High-dose methylcobalamin slows functional decline in early-stage amyotrophic lateral sclerosis: JAMA

Published On 2022-05-23 13:30 GMT   |   Update On 2022-05-23 13:30 GMT

JAPAN: Ultra-high-dose of methylcobalamin in patients with early-stage amyotrophic lateral sclerosis (ALS) and with a moderate progression rate is effective in slowing functional decline, states a recent study in JAMA Neurology. Also, it was found that it is safe to use during the 16-week treatment period.ALS is a neurodegenerative disease typically presented with muscle weakness and...

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JAPAN: Ultra-high-dose of methylcobalamin in patients with early-stage amyotrophic lateral sclerosis (ALS) and with a moderate progression rate is effective in slowing functional decline, states a recent study in JAMA Neurology. Also, it was found that it is safe to use during the 16-week treatment period.

ALS is a neurodegenerative disease typically presented with muscle weakness and atrophy. Without a mechanical ventilator, patients succumb to the disease within 3–6 years from its onset. A widely used drug, Riluzole, provides modest prolongation of survival (2–3 months), but no positive effect on muscle strength or bulbar function. Thus further treatments need to be developed. Ultra high-dose methylcobalamin, an active vitamin B12, appeared as a promising agent for ALS treatment in Initial studies. Moreover, a small-sized study has demonstrated that ultra-high-dose methylcobalamin prolongs ventilation-free survival in the early stage.

Author Ryosuke Oki and colleagues conducted a long-term phase II/III clinical trial to evaluate the efficacy and safety of intramuscular ultra-high-dose methylcobalamin in Japanese patients with ALS within 1 year of onset.

The study was a multicenter, placebo-controlled, double-blind, randomized phase 3 clinical trial with a 12-week observation and 16-week randomized period, conducted from October 17, 2017, to September 30, 2019. A total of 130 patients (mean age, 61.0 years; 74 men [56.9%]) were recruited from 25 neurology centers in Japan. Patients were randomly assigned through an electronic web-response system to methylcobalamin or placebo. A total of 129 patients were eligible for the full analysis set, and 126 completed the double-blind stage. Of these, 124 patients proceeded to the open-label extended period. Change in ALSFRS-R total score from baseline to week 16 in the full analysis set was used as the primary endpoint.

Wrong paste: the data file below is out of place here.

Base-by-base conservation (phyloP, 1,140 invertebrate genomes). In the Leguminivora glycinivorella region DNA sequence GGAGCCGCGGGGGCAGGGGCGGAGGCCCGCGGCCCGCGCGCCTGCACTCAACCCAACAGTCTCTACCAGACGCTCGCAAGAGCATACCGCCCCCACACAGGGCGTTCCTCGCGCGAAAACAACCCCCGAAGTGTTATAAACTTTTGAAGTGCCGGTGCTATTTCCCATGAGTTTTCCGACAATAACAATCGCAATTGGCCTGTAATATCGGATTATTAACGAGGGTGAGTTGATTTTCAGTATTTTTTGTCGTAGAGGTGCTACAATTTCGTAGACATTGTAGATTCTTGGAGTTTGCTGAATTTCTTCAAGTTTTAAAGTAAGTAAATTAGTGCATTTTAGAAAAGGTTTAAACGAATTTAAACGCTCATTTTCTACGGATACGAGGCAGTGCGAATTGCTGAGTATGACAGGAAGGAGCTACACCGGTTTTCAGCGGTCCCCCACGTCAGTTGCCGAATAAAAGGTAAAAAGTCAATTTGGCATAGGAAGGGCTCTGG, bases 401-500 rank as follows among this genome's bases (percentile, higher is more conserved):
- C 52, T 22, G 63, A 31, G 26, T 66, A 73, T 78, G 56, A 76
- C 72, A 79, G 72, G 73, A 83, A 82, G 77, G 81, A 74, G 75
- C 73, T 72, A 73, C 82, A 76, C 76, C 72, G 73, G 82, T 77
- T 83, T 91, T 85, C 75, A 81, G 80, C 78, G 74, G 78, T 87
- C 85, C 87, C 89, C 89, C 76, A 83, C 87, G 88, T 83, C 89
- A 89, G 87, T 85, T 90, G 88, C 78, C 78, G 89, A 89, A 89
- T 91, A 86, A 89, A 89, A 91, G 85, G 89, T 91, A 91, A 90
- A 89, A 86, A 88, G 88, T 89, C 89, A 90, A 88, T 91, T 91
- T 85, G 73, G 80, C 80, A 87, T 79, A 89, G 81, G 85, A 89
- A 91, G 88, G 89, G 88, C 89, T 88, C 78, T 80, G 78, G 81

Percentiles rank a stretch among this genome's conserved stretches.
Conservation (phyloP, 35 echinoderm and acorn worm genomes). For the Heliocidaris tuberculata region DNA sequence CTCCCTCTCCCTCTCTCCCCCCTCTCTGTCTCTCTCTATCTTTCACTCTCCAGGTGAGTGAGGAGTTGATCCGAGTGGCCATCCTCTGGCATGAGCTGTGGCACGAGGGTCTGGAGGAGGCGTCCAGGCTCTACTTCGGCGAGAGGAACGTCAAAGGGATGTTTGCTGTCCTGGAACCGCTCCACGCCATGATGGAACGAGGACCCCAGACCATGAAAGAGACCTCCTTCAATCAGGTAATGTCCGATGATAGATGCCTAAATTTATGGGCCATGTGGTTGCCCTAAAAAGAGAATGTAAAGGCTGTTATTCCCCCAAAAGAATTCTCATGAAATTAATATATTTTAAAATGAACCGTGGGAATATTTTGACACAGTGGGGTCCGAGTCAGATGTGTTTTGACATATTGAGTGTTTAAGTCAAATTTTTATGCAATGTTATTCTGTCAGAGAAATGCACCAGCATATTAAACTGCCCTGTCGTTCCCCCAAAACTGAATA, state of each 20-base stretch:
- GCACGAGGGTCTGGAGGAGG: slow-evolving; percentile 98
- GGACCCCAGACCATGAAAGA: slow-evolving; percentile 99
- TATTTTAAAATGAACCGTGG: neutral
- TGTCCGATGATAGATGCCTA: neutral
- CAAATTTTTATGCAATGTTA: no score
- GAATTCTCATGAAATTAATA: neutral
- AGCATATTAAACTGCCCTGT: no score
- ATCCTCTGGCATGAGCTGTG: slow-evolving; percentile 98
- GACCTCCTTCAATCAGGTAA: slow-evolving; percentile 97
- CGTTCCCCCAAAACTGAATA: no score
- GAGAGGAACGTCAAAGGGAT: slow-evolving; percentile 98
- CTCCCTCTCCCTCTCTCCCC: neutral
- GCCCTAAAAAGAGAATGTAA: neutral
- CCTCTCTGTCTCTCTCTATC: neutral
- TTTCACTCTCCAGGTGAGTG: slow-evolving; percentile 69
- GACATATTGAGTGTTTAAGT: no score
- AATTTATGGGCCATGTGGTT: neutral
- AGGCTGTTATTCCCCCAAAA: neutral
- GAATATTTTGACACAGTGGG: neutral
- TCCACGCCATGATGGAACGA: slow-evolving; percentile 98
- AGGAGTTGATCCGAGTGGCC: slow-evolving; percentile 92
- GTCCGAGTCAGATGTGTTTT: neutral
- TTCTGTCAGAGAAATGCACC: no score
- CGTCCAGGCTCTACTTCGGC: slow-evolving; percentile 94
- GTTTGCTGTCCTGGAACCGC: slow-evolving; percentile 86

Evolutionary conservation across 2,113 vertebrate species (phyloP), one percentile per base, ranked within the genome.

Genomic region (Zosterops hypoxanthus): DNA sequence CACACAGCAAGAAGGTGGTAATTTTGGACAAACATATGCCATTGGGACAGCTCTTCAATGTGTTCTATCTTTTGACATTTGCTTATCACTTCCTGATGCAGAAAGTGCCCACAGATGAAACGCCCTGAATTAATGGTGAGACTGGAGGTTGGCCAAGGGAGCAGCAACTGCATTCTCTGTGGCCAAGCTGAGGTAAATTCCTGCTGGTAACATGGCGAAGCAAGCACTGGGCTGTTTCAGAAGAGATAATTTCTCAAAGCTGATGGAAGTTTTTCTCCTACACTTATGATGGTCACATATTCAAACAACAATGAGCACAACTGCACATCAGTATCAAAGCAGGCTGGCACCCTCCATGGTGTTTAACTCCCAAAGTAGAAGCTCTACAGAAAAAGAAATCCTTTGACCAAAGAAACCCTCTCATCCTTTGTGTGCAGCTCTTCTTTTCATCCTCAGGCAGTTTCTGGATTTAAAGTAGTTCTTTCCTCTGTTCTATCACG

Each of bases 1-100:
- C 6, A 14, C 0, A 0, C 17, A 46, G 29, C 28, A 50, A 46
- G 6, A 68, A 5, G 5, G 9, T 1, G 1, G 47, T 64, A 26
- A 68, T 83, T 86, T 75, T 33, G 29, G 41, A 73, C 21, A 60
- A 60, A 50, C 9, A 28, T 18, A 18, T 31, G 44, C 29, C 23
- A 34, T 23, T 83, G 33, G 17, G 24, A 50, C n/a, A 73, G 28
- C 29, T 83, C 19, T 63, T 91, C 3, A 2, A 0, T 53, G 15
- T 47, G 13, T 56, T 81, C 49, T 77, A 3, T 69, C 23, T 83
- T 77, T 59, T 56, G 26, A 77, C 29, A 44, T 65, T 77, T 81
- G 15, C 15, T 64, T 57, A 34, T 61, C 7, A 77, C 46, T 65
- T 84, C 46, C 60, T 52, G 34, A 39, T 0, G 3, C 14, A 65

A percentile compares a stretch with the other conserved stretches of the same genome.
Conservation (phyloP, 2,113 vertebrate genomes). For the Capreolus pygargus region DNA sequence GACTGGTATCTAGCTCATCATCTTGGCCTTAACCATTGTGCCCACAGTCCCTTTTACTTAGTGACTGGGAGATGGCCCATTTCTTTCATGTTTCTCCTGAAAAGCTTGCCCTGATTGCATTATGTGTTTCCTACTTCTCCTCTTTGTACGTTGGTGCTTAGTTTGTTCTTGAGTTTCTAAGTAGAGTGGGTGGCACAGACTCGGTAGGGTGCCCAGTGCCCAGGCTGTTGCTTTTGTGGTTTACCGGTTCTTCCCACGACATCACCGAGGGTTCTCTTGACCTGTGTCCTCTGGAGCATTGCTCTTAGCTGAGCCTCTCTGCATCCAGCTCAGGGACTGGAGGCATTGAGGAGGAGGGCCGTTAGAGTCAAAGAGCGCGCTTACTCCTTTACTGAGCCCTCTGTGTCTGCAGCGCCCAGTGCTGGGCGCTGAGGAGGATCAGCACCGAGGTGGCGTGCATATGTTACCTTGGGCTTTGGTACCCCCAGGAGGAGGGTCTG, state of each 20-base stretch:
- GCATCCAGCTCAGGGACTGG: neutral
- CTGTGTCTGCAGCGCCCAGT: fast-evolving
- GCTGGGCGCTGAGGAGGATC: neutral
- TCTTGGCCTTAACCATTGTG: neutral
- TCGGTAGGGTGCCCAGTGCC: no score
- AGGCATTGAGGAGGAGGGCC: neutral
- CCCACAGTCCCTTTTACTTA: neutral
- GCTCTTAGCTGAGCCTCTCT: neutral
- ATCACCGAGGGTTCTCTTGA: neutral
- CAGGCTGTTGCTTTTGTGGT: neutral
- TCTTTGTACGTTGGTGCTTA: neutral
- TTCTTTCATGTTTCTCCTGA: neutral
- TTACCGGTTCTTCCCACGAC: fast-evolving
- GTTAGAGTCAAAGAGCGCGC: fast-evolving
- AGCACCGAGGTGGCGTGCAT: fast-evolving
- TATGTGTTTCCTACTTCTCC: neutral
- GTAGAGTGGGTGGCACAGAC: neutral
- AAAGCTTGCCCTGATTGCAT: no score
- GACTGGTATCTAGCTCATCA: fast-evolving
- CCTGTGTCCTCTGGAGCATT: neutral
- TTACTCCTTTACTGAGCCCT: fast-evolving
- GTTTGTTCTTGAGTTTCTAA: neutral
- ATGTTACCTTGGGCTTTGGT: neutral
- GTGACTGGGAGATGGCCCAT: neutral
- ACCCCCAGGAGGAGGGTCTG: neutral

The key findings of the study are,

• The least-square means difference in ALSFRS-R (Revised Amyotrophic Lateral Sclerosis Functional Rating Scale ) total score at week 16 of the randomized period was 1.97 points greater with methylcobalamin than placebo (−2.66 vs −4.63).

• The incidence of adverse events was similar between the 2 groups.

Results showed that ultrahigh-dose methylcobalamin was efficacious in slowing functional decline in early-stage ALS with a moderate progression rate and was safe to use during the 16-week treatment period. However, Ultra-high-dose methylcobalamin was not found to be significantly superior to placebo.

The author commented that therapeutic agents that failed in the previous clinical trials could be reanalyzed for potential efficacy in ALS, taking into account the duration of the disease at the start of therapy.

Criteria enabling earlier diagnosis and a change in the physician's attitude towards an early diagnosis and treatment should yield better future outcomes for the patients than ever.

Reference:

Oki R, Izumi Y, Fujita K, et al. Efficacy and Safety of Ultrahigh-Dose Methylcobalamin in Early-Stage Amyotrophic Lateral Sclerosis: A Randomized Clinical Trial. JAMA Neurol. Published online May 09, 2022. doi:10.1001/jamaneurol.2022.0901

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Article Source : JAMA network

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